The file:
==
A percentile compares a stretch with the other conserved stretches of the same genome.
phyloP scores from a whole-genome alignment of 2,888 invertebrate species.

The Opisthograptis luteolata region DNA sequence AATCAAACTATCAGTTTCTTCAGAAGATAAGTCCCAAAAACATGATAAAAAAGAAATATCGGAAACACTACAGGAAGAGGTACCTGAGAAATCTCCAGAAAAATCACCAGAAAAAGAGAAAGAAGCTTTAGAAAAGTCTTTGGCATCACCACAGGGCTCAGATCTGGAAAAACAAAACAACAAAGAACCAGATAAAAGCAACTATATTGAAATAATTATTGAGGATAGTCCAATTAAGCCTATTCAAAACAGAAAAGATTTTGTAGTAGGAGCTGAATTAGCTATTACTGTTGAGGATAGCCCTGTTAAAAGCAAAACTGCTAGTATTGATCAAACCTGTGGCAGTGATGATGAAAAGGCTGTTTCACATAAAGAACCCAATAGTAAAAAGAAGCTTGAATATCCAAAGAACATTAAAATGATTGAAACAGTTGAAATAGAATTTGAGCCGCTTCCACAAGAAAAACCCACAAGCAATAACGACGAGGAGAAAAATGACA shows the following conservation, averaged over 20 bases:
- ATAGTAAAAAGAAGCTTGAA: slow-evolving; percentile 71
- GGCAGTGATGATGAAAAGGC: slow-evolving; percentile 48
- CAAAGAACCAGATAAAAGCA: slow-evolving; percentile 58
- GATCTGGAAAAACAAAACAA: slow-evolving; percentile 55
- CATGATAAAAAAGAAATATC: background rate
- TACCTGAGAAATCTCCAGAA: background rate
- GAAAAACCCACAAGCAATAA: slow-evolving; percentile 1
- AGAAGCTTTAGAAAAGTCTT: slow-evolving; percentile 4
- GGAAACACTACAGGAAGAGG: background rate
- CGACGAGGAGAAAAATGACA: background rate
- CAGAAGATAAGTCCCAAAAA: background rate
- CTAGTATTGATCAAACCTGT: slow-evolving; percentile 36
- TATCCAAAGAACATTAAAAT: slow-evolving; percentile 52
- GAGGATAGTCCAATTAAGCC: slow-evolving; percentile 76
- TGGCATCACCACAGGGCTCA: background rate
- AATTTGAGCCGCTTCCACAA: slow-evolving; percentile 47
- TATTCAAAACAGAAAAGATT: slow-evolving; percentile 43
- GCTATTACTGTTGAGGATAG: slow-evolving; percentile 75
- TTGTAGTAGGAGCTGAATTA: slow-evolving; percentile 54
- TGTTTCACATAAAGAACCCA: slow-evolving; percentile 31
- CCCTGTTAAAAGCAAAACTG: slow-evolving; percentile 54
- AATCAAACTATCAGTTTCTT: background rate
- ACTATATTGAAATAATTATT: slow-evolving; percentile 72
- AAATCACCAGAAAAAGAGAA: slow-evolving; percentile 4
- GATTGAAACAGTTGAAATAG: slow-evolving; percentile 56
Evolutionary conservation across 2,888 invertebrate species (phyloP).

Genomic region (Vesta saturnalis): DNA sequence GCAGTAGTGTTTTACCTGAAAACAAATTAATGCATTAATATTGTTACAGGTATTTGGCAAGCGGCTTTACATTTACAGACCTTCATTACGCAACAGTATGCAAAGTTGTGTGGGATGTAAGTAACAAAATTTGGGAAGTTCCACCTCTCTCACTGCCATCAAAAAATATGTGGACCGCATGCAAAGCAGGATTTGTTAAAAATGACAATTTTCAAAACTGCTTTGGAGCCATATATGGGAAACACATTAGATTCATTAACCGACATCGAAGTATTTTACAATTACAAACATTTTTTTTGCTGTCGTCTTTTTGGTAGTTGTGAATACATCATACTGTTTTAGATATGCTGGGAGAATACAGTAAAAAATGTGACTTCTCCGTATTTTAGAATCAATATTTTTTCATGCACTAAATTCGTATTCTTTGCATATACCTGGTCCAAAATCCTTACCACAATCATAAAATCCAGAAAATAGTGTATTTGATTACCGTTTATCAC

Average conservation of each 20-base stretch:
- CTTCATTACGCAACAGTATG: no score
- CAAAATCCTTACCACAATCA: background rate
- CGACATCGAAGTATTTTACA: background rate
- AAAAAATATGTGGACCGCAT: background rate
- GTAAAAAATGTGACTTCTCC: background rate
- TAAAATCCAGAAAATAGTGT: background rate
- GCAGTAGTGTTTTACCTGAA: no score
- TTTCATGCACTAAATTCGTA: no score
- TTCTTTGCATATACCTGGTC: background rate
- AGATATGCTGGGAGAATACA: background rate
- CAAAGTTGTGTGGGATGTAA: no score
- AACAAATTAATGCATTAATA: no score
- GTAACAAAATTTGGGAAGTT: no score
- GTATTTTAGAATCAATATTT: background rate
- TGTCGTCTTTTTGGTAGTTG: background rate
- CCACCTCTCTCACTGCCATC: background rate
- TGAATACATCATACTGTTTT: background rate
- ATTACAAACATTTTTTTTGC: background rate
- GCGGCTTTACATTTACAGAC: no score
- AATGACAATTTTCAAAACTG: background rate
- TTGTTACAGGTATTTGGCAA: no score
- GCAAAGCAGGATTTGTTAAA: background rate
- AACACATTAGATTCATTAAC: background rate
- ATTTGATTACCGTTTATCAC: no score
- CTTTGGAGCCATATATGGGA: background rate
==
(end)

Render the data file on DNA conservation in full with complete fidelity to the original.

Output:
A percentile compares a stretch with the other conserved stretches of the same genome.
phyloP scores from a whole-genome alignment of 2,888 invertebrate species.

The Opisthograptis luteolata region DNA sequence AATCAAACTATCAGTTTCTTCAGAAGATAAGTCCCAAAAACATGATAAAAAAGAAATATCGGAAACACTACAGGAAGAGGTACCTGAGAAATCTCCAGAAAAATCACCAGAAAAAGAGAAAGAAGCTTTAGAAAAGTCTTTGGCATCACCACAGGGCTCAGATCTGGAAAAACAAAACAACAAAGAACCAGATAAAAGCAACTATATTGAAATAATTATTGAGGATAGTCCAATTAAGCCTATTCAAAACAGAAAAGATTTTGTAGTAGGAGCTGAATTAGCTATTACTGTTGAGGATAGCCCTGTTAAAAGCAAAACTGCTAGTATTGATCAAACCTGTGGCAGTGATGATGAAAAGGCTGTTTCACATAAAGAACCCAATAGTAAAAAGAAGCTTGAATATCCAAAGAACATTAAAATGATTGAAACAGTTGAAATAGAATTTGAGCCGCTTCCACAAGAAAAACCCACAAGCAATAACGACGAGGAGAAAAATGACA shows the following conservation, averaged over 20 bases:
- ATAGTAAAAAGAAGCTTGAA: slow-evolving; percentile 71
- GGCAGTGATGATGAAAAGGC: slow-evolving; percentile 48
- CAAAGAACCAGATAAAAGCA: slow-evolving; percentile 58
- GATCTGGAAAAACAAAACAA: slow-evolving; percentile 55
- CATGATAAAAAAGAAATATC: background rate
- TACCTGAGAAATCTCCAGAA: background rate
- GAAAAACCCACAAGCAATAA: slow-evolving; percentile 1
- AGAAGCTTTAGAAAAGTCTT: slow-evolving; percentile 4
- GGAAACACTACAGGAAGAGG: background rate
- CGACGAGGAGAAAAATGACA: background rate
- CAGAAGATAAGTCCCAAAAA: background rate
- CTAGTATTGATCAAACCTGT: slow-evolving; percentile 36
- TATCCAAAGAACATTAAAAT: slow-evolving; percentile 52
- GAGGATAGTCCAATTAAGCC: slow-evolving; percentile 76
- TGGCATCACCACAGGGCTCA: background rate
- AATTTGAGCCGCTTCCACAA: slow-evolving; percentile 47
- TATTCAAAACAGAAAAGATT: slow-evolving; percentile 43
- GCTATTACTGTTGAGGATAG: slow-evolving; percentile 75
- TTGTAGTAGGAGCTGAATTA: slow-evolving; percentile 54
- TGTTTCACATAAAGAACCCA: slow-evolving; percentile 31
- CCCTGTTAAAAGCAAAACTG: slow-evolving; percentile 54
- AATCAAACTATCAGTTTCTT: background rate
- ACTATATTGAAATAATTATT: slow-evolving; percentile 72
- AAATCACCAGAAAAAGAGAA: slow-evolving; percentile 4
- GATTGAAACAGTTGAAATAG: slow-evolving; percentile 56
Evolutionary conservation across 2,888 invertebrate species (phyloP).

Genomic region (Vesta saturnalis): DNA sequence GCAGTAGTGTTTTACCTGAAAACAAATTAATGCATTAATATTGTTACAGGTATTTGGCAAGCGGCTTTACATTTACAGACCTTCATTACGCAACAGTATGCAAAGTTGTGTGGGATGTAAGTAACAAAATTTGGGAAGTTCCACCTCTCTCACTGCCATCAAAAAATATGTGGACCGCATGCAAAGCAGGATTTGTTAAAAATGACAATTTTCAAAACTGCTTTGGAGCCATATATGGGAAACACATTAGATTCATTAACCGACATCGAAGTATTTTACAATTACAAACATTTTTTTTGCTGTCGTCTTTTTGGTAGTTGTGAATACATCATACTGTTTTAGATATGCTGGGAGAATACAGTAAAAAATGTGACTTCTCCGTATTTTAGAATCAATATTTTTTCATGCACTAAATTCGTATTCTTTGCATATACCTGGTCCAAAATCCTTACCACAATCATAAAATCCAGAAAATAGTGTATTTGATTACCGTTTATCAC

Average conservation of each 20-base stretch:
- CTTCATTACGCAACAGTATG: no score
- CAAAATCCTTACCACAATCA: background rate
- CGACATCGAAGTATTTTACA: background rate
- AAAAAATATGTGGACCGCAT: background rate
- GTAAAAAATGTGACTTCTCC: background rate
- TAAAATCCAGAAAATAGTGT: background rate
- GCAGTAGTGTTTTACCTGAA: no score
- TTTCATGCACTAAATTCGTA: no score
- TTCTTTGCATATACCTGGTC: background rate
- AGATATGCTGGGAGAATACA: background rate
- CAAAGTTGTGTGGGATGTAA: no score
- AACAAATTAATGCATTAATA: no score
- GTAACAAAATTTGGGAAGTT: no score
- GTATTTTAGAATCAATATTT: background rate
- TGTCGTCTTTTTGGTAGTTG: background rate
- CCACCTCTCTCACTGCCATC: background rate
- TGAATACATCATACTGTTTT: background rate
- ATTACAAACATTTTTTTTGC: background rate
- GCGGCTTTACATTTACAGAC: no score
- AATGACAATTTTCAAAACTG: background rate
- TTGTTACAGGTATTTGGCAA: no score
- GCAAAGCAGGATTTGTTAAA: background rate
- AACACATTAGATTCATTAAC: background rate
- ATTTGATTACCGTTTATCAC: no score
- CTTTGGAGCCATATATGGGA: background rate